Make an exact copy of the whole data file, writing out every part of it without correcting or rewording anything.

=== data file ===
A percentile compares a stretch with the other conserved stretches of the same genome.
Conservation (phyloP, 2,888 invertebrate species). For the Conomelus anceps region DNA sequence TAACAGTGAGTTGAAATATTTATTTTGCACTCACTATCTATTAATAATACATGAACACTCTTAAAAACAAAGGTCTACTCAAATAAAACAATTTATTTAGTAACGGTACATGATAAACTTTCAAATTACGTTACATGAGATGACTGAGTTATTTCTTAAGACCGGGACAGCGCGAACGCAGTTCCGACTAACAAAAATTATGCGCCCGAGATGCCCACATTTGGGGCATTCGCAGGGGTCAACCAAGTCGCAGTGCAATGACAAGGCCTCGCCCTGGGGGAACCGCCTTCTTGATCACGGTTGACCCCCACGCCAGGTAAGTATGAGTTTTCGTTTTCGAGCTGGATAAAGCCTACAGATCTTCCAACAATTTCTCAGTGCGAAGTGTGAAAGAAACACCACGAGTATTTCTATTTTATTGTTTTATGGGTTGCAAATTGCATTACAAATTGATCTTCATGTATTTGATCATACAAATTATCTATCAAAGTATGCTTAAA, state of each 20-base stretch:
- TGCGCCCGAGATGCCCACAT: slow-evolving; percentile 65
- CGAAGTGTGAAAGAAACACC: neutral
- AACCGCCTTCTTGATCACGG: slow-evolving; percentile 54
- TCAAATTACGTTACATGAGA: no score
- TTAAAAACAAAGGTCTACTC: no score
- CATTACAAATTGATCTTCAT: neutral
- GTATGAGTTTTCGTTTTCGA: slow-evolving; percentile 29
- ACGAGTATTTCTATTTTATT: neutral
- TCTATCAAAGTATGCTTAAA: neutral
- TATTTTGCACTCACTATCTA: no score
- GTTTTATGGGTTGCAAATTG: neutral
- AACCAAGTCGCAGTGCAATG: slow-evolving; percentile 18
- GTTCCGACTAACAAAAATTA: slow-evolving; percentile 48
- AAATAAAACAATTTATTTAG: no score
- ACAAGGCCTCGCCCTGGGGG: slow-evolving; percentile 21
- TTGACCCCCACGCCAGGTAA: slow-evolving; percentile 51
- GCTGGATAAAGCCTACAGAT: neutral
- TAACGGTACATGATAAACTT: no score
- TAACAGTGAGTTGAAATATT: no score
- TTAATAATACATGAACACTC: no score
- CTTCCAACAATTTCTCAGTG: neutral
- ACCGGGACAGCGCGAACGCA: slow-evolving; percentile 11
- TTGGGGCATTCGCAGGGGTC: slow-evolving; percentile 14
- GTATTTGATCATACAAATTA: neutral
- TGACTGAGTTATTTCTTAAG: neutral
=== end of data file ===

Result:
A percentile compares a stretch with the other conserved stretches of the same genome.
Conservation (phyloP, 2,888 invertebrate species). For the Conomelus anceps region DNA sequence TAACAGTGAGTTGAAATATTTATTTTGCACTCACTATCTATTAATAATACATGAACACTCTTAAAAACAAAGGTCTACTCAAATAAAACAATTTATTTAGTAACGGTACATGATAAACTTTCAAATTACGTTACATGAGATGACTGAGTTATTTCTTAAGACCGGGACAGCGCGAACGCAGTTCCGACTAACAAAAATTATGCGCCCGAGATGCCCACATTTGGGGCATTCGCAGGGGTCAACCAAGTCGCAGTGCAATGACAAGGCCTCGCCCTGGGGGAACCGCCTTCTTGATCACGGTTGACCCCCACGCCAGGTAAGTATGAGTTTTCGTTTTCGAGCTGGATAAAGCCTACAGATCTTCCAACAATTTCTCAGTGCGAAGTGTGAAAGAAACACCACGAGTATTTCTATTTTATTGTTTTATGGGTTGCAAATTGCATTACAAATTGATCTTCATGTATTTGATCATACAAATTATCTATCAAAGTATGCTTAAA, state of each 20-base stretch:
- TGCGCCCGAGATGCCCACAT: slow-evolving; percentile 65
- CGAAGTGTGAAAGAAACACC: neutral
- AACCGCCTTCTTGATCACGG: slow-evolving; percentile 54
- TCAAATTACGTTACATGAGA: no score
- TTAAAAACAAAGGTCTACTC: no score
- CATTACAAATTGATCTTCAT: neutral
- GTATGAGTTTTCGTTTTCGA: slow-evolving; percentile 29
- ACGAGTATTTCTATTTTATT: neutral
- TCTATCAAAGTATGCTTAAA: neutral
- TATTTTGCACTCACTATCTA: no score
- GTTTTATGGGTTGCAAATTG: neutral
- AACCAAGTCGCAGTGCAATG: slow-evolving; percentile 18
- GTTCCGACTAACAAAAATTA: slow-evolving; percentile 48
- AAATAAAACAATTTATTTAG: no score
- ACAAGGCCTCGCCCTGGGGG: slow-evolving; percentile 21
- TTGACCCCCACGCCAGGTAA: slow-evolving; percentile 51
- GCTGGATAAAGCCTACAGAT: neutral
- TAACGGTACATGATAAACTT: no score
- TAACAGTGAGTTGAAATATT: no score
- TTAATAATACATGAACACTC: no score
- CTTCCAACAATTTCTCAGTG: neutral
- ACCGGGACAGCGCGAACGCA: slow-evolving; percentile 11
- TTGGGGCATTCGCAGGGGTC: slow-evolving; percentile 14
- GTATTTGATCATACAAATTA: neutral
- TGACTGAGTTATTTCTTAAG: neutral